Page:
The open nature of bitcoin, where the network is accessible to everyone, and all actors within the network can independently verify the truth irrefutably, is what makes it truly unique. If data in a blockchain is hidden in the background from a trusted party (such as a government organization), where you have to ask the same organization for that information (and therefore not public), what does that really offer as added value?
The point of bitcoin and other open blockchains is that they decentralize the trust. Nobody is the boss, everyone can independently verify the truth. In my view, the added value for blockchain is therefore in situations and processes where trust is involved. Trust the citizen in the government or vice versa.
Trust instead of distrust
In other words, we should look at processes where it would be much more convenient if we could trust each other. Because of fundamental mistrust, many processes are provided with compelling, complex, time-consuming and costly control procedures. Because we essentially another not to trust. Whether it concerns spending of subsidy money, or the validity of a license: relying solely on trust is not easy or sometimes even unwise when one of the two parties benefits from distorting the truth.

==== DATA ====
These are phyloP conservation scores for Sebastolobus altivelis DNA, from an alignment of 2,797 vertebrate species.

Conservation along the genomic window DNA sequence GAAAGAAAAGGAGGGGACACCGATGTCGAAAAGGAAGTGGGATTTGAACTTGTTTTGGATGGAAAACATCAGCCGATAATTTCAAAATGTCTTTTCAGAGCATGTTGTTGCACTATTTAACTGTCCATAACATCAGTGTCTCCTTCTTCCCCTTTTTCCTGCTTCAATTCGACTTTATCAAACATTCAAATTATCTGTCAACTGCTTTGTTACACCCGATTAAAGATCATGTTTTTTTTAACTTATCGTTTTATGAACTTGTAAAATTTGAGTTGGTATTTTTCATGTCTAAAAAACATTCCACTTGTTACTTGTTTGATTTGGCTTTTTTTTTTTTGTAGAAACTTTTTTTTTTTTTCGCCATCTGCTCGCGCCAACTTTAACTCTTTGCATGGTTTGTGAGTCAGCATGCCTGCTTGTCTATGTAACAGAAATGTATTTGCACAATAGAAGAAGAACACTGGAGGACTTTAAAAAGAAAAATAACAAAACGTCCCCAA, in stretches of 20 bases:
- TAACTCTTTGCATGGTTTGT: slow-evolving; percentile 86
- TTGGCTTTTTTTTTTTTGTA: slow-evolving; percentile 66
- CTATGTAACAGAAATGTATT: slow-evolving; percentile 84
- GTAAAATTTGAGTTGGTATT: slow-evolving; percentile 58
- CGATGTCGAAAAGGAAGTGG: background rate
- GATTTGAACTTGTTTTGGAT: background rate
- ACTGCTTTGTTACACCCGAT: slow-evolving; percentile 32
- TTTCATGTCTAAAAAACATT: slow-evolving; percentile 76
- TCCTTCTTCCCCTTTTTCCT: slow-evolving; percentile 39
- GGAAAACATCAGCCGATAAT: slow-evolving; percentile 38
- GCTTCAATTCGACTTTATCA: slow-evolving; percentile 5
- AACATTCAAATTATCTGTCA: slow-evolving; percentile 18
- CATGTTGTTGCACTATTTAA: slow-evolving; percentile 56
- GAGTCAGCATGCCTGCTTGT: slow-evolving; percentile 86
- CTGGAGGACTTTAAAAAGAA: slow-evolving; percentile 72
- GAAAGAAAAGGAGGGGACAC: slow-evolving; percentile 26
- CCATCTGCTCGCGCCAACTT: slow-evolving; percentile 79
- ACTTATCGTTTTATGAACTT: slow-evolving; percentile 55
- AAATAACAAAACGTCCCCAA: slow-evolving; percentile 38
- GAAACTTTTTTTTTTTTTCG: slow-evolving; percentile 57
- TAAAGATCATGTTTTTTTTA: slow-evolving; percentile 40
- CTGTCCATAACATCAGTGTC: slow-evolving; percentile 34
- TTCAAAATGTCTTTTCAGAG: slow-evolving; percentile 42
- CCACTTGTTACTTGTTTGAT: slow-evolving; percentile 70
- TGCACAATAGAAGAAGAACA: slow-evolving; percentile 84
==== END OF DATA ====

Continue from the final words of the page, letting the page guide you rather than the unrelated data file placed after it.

If parties can achieve that trust through an independent, open, boundless network, then many tight control procedures can be overboard. But there is quite something that is needed. Government organizations often now have the control and control. They have their administration in order and have unlimited access to them themselves. The citizens who do business with them have in the event of a dispute by definition an information backlog, because the information is not public. Not everyone has the same data, so not everyone can find the same truth. The citizen must, therefore, trust that the government acts in good faith. And it can not be ruled out that this does not happen in some situations.
Trust the network
In order to actually benefit from blockchain technology, government organizations will, therefore, have to dare to accept that a part of the control and control is entrusted to the network. Because of the unchangeable consensus rules of an open blockchain, the behavior of the network is regulated, and can also be relied on.
Many municipalities are now conducting pilots with closed, private blockchains. They label bitcoin as scary, meaningless, and deal with blockchain. But with that, they do away with the core elements that are so important to give a blockchain added value. If the contents of a blockchain remain hidden on the ICT systems of the municipality, why do you use one? If a blockchain can only be viewed by a select group of people who already trust each other, then it is a pointless instrument. As a citizen, I still have to be able to trust that the municipality is not lying about what it says, I can not control it myself.
“Do not trust, verify!”
Blockbox experiments should, therefore, in my view, focus on using open block chains to deliver decentralized trust. For processes that are complex due to faulty trust, a lot of efficiency gains can be achieved with blockchain. This is the time to try things out. Of course, mistakes are made here, but that is also necessary otherwise we learn nothing from it. I only advocate that you start a sensible pilot, and not one of which you can already estimate in advance that it is useless.